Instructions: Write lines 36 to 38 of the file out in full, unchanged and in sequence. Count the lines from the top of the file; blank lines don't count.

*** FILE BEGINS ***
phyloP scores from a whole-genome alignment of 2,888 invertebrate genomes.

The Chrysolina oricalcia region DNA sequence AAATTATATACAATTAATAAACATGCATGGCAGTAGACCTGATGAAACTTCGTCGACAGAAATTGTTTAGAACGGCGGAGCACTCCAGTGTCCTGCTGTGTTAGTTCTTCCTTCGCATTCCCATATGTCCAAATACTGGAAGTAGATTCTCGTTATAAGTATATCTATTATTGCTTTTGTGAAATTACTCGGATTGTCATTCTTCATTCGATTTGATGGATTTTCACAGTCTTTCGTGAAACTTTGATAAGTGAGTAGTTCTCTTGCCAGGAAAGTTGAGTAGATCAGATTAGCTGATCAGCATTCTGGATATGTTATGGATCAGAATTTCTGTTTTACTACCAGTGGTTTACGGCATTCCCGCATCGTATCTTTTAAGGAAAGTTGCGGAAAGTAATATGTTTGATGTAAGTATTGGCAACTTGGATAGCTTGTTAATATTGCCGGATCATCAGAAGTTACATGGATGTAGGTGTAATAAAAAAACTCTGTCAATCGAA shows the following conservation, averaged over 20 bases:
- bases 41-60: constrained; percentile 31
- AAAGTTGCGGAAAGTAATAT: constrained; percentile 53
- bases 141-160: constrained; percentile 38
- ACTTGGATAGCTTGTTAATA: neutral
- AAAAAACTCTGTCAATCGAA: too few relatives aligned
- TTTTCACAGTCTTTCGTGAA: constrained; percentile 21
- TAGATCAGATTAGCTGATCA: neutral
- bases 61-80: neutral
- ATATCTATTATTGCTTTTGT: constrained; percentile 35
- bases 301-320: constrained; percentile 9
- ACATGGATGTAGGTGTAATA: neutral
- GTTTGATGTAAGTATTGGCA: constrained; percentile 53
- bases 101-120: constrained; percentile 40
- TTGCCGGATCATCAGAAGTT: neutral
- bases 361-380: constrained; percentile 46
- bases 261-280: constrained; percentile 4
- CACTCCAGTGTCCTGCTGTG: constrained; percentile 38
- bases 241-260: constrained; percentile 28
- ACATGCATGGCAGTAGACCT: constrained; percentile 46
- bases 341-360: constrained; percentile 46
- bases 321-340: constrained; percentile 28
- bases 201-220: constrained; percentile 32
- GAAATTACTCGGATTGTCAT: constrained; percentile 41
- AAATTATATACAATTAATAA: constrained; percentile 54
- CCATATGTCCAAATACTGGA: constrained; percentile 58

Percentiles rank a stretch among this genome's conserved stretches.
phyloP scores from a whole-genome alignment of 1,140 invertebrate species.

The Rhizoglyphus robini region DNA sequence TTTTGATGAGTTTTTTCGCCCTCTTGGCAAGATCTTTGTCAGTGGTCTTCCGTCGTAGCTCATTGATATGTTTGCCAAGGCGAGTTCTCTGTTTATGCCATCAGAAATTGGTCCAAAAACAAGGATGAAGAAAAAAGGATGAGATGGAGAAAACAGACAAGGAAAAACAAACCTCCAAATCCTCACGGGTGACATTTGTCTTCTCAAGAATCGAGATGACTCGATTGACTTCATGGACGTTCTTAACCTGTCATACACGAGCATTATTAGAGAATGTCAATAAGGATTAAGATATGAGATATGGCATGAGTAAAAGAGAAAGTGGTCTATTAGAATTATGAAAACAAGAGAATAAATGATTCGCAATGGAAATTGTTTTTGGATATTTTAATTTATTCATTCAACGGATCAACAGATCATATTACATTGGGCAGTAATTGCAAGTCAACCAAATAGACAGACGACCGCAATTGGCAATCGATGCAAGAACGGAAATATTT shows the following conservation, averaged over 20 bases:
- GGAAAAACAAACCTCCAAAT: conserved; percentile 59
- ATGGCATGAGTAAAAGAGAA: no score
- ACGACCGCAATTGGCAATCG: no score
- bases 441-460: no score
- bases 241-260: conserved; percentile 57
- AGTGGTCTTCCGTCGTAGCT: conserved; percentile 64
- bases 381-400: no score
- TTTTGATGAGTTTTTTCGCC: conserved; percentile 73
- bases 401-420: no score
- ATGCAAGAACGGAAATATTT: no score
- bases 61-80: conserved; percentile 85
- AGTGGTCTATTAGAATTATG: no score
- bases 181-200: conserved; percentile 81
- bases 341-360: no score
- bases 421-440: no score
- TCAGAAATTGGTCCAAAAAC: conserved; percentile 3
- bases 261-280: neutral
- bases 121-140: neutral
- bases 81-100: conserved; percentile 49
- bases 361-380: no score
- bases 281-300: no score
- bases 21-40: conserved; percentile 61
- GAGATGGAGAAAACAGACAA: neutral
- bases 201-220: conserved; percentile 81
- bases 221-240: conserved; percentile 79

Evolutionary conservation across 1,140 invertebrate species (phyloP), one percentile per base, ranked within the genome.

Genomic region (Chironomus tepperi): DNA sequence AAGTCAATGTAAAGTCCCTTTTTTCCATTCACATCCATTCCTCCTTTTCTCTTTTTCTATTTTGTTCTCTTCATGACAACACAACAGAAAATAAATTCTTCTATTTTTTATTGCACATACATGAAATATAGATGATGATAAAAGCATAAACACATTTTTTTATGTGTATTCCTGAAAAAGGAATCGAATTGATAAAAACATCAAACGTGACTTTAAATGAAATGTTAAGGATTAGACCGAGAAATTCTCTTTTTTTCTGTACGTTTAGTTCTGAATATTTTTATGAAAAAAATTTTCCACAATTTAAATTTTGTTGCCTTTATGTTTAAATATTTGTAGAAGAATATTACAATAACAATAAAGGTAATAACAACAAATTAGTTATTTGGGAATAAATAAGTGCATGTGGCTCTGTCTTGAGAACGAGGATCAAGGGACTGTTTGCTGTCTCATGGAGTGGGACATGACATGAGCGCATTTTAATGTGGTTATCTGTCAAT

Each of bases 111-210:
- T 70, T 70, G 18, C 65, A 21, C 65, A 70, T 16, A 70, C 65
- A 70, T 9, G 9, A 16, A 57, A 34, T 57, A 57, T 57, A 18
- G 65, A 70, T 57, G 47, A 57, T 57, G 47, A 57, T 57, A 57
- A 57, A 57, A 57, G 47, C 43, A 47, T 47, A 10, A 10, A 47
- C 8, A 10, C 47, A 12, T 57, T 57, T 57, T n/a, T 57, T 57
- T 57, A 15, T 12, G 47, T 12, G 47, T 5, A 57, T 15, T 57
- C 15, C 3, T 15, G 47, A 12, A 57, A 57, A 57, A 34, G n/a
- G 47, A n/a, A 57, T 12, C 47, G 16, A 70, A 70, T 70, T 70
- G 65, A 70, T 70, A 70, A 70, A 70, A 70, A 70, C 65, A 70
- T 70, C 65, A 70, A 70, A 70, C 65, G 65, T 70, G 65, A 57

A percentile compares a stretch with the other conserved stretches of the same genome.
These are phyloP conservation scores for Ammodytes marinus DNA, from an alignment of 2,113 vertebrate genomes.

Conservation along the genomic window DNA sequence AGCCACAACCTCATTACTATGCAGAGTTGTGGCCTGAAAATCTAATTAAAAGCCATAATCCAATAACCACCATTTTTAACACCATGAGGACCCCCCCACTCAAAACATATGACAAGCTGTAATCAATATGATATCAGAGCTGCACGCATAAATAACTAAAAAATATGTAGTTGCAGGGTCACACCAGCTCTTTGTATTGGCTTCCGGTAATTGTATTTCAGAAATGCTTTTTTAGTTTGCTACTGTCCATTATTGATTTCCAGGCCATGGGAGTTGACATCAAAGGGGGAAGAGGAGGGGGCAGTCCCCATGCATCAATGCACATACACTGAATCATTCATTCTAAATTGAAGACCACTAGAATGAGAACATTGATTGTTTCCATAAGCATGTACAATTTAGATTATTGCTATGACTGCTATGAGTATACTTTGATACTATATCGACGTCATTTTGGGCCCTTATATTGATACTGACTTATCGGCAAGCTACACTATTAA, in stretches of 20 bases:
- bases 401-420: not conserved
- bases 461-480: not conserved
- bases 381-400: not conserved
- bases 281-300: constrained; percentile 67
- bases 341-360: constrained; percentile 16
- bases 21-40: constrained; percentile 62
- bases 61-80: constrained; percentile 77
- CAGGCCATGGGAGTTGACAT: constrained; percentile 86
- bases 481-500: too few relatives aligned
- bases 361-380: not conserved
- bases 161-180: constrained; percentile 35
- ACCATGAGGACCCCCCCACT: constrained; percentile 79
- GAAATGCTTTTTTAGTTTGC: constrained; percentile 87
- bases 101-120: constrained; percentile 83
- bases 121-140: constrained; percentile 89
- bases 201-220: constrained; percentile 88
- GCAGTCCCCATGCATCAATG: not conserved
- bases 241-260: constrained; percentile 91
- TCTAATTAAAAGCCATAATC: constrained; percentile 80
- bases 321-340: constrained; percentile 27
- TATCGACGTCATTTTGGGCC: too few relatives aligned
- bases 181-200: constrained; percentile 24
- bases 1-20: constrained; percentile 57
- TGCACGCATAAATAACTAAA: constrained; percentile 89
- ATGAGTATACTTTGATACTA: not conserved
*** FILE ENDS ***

- AGTGGTCTTCCGTCGTAGCT: conserved; percentile 64
- bases 381-400: no score
- TTTTGATGAGTTTTTTCGCC: conserved; percentile 73